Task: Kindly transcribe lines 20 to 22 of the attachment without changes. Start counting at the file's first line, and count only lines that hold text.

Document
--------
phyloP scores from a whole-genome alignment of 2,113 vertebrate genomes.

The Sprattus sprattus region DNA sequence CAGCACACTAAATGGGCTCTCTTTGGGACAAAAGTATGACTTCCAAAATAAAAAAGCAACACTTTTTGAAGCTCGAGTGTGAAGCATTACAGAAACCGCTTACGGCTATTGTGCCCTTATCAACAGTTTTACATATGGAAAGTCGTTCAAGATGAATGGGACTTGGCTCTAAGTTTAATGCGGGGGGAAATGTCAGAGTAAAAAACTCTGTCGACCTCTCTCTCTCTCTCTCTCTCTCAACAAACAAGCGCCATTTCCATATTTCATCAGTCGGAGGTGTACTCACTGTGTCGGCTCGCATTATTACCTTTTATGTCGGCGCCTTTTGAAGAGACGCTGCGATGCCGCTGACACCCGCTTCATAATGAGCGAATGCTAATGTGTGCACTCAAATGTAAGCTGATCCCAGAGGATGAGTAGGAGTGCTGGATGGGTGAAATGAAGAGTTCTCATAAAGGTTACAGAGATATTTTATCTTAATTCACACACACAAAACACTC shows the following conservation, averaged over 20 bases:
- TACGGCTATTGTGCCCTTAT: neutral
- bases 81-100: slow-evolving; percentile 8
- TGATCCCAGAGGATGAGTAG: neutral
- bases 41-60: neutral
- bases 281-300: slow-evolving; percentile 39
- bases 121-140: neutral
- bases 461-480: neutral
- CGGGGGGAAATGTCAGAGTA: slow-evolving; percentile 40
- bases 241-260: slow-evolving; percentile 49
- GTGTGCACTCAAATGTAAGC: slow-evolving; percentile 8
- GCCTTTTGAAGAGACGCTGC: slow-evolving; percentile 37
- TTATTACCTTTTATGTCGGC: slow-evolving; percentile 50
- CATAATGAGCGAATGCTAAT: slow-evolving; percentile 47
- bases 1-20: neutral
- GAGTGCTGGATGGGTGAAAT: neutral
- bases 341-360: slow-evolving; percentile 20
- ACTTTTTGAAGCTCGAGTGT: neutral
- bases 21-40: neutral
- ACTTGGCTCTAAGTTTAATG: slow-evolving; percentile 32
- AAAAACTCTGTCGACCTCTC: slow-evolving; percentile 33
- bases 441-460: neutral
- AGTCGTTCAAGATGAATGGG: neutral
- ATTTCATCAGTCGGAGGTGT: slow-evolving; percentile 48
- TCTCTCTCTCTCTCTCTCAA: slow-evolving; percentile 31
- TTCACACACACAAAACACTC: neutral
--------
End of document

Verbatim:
- bases 21-40: neutral
- ACTTGGCTCTAAGTTTAATG: slow-evolving; percentile 32
- AAAAACTCTGTCGACCTCTC: slow-evolving; percentile 33